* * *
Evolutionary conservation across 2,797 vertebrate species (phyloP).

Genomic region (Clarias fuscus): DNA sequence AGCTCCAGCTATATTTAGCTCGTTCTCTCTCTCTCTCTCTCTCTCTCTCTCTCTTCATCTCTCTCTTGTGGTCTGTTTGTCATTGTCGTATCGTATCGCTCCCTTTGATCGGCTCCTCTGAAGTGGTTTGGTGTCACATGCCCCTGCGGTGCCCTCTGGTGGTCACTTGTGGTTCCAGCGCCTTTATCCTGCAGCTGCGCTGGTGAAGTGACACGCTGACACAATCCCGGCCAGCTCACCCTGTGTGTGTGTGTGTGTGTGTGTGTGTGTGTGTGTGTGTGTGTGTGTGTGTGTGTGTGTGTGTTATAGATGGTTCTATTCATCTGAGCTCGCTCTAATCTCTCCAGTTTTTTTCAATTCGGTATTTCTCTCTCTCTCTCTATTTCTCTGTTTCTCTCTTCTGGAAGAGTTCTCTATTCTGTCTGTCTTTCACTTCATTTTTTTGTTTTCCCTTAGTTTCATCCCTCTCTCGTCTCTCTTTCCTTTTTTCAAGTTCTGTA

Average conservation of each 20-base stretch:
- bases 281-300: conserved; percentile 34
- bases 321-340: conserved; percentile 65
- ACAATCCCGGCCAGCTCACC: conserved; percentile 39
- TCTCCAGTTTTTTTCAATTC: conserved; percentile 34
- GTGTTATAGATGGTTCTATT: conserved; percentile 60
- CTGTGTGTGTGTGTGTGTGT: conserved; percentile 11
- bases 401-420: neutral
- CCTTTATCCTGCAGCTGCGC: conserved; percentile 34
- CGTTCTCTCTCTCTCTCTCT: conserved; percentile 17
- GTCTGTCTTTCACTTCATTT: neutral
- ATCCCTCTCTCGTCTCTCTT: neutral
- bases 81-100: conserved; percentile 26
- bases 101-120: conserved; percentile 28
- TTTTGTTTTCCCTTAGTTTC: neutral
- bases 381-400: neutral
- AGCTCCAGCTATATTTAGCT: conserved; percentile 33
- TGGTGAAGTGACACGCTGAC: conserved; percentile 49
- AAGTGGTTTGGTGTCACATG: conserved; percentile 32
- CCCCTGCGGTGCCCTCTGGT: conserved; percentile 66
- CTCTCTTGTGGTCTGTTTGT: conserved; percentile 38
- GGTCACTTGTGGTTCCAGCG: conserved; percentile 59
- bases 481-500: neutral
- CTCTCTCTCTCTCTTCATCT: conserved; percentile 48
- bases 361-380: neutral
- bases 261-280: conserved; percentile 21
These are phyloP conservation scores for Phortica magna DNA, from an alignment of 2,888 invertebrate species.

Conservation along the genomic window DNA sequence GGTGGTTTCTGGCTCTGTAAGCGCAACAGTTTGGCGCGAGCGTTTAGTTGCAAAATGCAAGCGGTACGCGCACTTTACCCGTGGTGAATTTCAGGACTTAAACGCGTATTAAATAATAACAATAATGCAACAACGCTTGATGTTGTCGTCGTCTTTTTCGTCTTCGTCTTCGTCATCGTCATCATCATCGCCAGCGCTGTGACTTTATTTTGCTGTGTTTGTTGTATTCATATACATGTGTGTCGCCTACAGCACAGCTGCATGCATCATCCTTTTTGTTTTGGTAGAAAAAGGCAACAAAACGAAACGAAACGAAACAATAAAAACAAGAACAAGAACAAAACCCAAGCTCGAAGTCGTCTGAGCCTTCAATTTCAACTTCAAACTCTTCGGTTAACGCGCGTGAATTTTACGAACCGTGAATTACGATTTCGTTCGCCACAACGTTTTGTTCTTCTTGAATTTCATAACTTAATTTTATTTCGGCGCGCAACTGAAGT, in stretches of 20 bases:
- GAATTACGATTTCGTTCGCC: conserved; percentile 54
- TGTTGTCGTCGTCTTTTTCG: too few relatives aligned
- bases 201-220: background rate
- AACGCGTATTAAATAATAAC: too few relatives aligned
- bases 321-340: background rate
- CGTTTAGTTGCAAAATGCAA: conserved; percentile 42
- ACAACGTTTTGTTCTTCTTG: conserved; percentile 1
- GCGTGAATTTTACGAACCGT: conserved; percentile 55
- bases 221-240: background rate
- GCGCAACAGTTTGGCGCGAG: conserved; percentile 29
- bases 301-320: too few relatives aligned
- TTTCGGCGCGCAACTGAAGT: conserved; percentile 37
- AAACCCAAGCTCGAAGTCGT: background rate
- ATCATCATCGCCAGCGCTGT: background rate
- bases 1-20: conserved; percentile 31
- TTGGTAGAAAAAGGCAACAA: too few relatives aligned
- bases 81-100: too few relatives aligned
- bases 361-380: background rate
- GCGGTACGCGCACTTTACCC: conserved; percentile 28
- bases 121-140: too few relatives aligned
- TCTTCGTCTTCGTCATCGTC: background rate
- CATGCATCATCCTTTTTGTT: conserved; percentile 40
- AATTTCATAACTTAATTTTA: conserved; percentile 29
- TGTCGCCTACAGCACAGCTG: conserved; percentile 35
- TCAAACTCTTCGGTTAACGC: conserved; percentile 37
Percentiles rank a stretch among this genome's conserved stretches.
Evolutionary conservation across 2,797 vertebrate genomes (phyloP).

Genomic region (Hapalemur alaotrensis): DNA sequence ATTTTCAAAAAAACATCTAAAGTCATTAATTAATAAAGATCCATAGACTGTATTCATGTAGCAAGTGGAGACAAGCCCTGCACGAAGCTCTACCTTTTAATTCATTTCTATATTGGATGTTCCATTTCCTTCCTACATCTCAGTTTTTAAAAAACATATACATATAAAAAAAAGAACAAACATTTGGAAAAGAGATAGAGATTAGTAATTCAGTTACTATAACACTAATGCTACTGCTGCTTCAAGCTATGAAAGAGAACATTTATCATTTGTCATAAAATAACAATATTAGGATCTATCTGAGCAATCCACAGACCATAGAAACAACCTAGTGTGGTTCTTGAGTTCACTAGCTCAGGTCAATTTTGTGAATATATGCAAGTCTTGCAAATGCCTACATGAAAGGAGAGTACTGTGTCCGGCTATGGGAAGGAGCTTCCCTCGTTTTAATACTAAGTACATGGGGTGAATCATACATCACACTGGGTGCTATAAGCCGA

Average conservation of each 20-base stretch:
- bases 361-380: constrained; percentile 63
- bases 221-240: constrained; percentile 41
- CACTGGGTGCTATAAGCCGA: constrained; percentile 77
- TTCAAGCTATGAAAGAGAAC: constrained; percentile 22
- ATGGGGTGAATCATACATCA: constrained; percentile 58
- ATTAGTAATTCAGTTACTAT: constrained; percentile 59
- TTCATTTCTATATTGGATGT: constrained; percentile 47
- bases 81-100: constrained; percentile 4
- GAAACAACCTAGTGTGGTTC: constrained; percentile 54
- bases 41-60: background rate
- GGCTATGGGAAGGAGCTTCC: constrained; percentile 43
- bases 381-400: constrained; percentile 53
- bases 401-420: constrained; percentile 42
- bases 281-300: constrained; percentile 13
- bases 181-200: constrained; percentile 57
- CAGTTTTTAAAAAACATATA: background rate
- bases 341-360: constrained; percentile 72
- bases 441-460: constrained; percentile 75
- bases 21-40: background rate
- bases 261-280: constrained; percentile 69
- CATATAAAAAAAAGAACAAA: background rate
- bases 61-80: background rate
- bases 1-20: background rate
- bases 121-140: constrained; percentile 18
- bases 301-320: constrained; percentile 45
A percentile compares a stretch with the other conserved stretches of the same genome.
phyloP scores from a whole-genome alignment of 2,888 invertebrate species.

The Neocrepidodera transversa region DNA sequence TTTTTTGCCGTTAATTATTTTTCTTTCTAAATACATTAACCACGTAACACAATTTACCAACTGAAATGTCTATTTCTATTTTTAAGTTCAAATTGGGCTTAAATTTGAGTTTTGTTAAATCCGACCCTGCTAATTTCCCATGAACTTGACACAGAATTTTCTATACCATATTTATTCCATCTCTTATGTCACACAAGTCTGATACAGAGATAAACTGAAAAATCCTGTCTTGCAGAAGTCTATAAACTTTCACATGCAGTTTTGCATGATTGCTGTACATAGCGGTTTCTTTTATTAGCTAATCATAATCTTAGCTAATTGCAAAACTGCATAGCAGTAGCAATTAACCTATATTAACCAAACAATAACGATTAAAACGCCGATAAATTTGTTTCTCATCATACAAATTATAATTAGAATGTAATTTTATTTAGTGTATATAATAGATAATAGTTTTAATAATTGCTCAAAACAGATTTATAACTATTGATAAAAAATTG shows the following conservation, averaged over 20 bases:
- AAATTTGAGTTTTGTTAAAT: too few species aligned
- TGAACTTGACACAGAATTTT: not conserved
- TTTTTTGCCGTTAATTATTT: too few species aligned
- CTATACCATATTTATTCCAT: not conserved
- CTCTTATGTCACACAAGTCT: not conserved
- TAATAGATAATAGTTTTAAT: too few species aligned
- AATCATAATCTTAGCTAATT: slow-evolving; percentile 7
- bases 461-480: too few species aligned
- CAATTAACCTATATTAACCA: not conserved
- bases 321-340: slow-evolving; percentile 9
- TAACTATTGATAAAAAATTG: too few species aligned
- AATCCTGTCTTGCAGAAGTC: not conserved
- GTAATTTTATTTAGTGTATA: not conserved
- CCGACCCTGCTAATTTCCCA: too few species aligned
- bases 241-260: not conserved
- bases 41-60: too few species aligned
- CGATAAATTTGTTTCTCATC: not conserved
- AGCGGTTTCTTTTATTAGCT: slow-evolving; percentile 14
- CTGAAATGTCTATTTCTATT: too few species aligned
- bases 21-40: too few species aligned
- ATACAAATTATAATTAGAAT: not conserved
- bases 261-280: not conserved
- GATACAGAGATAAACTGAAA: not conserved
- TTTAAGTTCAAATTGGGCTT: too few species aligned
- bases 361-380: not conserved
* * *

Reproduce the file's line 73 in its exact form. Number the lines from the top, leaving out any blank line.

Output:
- bases 281-300: constrained; percentile 13